between Seoul and Washington.

AMANPOUR: So as we look at the FTA's you said the free trade agreement. Let's again focus on the real issue at the heart of national security

concern, and that is North Korea. You have heard what presidential, the leader Kim Jong-un has said he said that you know President Trump's

language was wreaked of gun power powder and that it's you know emerged from the snout. I mean it was pretty ugly language as they are known to


SUNG-NAM: Well, what would you expect from the North Korean President? In response to the speech made by President Trump at our national assembly.

It is something that we can expect, but having said that, I would like to emphasize that Kim Jong has relatively quiet in term of provocations since

it's last missile launch on September 15th.

AMANPOUR: Do you expect, because your intelligence agencies reported last week that there may be a missile test or indeed an above ground nuclear


SUNG-NAM: Well that kind of possibility could not always be removed 100 percent from our expectations, but having said that, if we could have

create an environment where Jong-un would not bear any kind of further provocations I think that would be the desirable situation we are all

aiming at.

AMANPOUR: So President Trump has said, look it has got to work out, we must make it work out. President (ph) said was would be unthinkable. What are

the concrete steps that you may have come to regarding the next way forward with North Korea?

SUNG-NAM: Right now, I believe we are all focused on (pressure) and sanctions but both Korea and the US together with the China on the same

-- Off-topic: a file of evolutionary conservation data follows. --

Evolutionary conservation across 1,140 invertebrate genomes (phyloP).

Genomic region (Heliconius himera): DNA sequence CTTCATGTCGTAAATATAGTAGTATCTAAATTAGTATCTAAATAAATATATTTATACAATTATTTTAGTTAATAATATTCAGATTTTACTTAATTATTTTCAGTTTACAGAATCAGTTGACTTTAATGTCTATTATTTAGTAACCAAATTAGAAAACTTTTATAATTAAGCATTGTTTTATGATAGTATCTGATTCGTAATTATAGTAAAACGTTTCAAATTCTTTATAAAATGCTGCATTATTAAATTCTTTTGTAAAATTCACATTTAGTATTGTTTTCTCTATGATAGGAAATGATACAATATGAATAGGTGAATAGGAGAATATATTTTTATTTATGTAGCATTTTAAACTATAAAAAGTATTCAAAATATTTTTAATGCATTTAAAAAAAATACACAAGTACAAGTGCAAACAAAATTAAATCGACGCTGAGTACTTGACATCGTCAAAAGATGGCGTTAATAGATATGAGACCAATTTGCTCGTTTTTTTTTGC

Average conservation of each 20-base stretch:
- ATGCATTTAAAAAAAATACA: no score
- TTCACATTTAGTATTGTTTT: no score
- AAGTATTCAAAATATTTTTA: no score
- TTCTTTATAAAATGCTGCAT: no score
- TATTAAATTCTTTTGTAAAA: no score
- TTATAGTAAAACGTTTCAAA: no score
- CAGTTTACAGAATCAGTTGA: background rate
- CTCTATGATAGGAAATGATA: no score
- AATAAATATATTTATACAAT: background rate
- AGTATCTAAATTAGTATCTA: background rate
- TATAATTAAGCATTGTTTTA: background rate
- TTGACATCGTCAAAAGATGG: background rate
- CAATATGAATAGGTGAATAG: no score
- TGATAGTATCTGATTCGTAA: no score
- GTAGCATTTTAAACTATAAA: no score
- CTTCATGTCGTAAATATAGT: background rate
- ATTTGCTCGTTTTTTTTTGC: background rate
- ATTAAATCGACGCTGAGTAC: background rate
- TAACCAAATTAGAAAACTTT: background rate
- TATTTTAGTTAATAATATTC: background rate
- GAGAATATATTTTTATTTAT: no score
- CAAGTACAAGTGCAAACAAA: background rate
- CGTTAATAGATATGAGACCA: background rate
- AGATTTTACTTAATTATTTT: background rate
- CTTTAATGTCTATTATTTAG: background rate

page in terms of applying the strategy of pressure in engagement towards North Korea. Although we will continue to exert pressure upon the regime

in Jong-un, so the full implementation of the UN (ph) Council Sanctions at one point we hope that Jong-un will be able to change it's mind and the

strategy calculation regarding the value of nuclear weapons and recent problems so that they can come to a negotiation table for a very serious

(ph) on the (ph).

AMANPOUR: President Trump said come to the table make a deal, but a deal is a two way street so you're talking about the pressure of the sanctions

from your end, but where is the carrot for North Korea? What are the allies prepared to do to make a negotiation and compromise?

SUNG-NAM: Well, first of all, Jung-un should make up its mind to come to a negotiation table. Only when they come to a negotiation table, we might be

able to offer them some carrots that you were describing. But we might be able to make all the efforts to bring the horse to away spring but we can't

make the horse drink the water, likewise Jung-un on his on and under certain pressures from the outside world, should be able to think twice at

the cost of having nuclear weapons programs and at the cost of being pressured upon the sanctions of the regimes.

AMANPOUR: Is it possible that as part of the negotiations the United States, South Korea, the allies will (ph) Jung-un that they are not

interested in regime change? And is it possible that they could be freeze for freeze, another words is Jung-un agrees to naturalize the nuclear

threat then there might be less need for that amount of US military presence and exercises on the Korean peninsular?

SUNG-NAM: Well first of all, Sole and Washington could be more clear regarding our intentions it is a no regime collapse or no regime change in

North Korea. Secretary Tillerson has made it clear on many occasions, and Sole is exactly on the same page in that regard. Therefore, we believe

that in a sense we have been already sending message to Jung-un reassuring them of our intentions. With regard to the freeze for freeze you just

talked about, I think the freeze of the nuclear programs in North Korea could be at the entrance but it is not the final goal of our negotiations

when and if there are negotiations.

AMANPOUR: In that note, Vice Minister LIM, thank you so much indeed for joining us from Sole.

LIM SUNG-NAM: Thank you so much for having me on. Thank you.

AMANPOUR: Now one person who's not won over by Trump's Asia tour is the former Secretary of State is Madeleine Albright. She told CNN today that

diplomacy on the Trump threatens American's vital interest.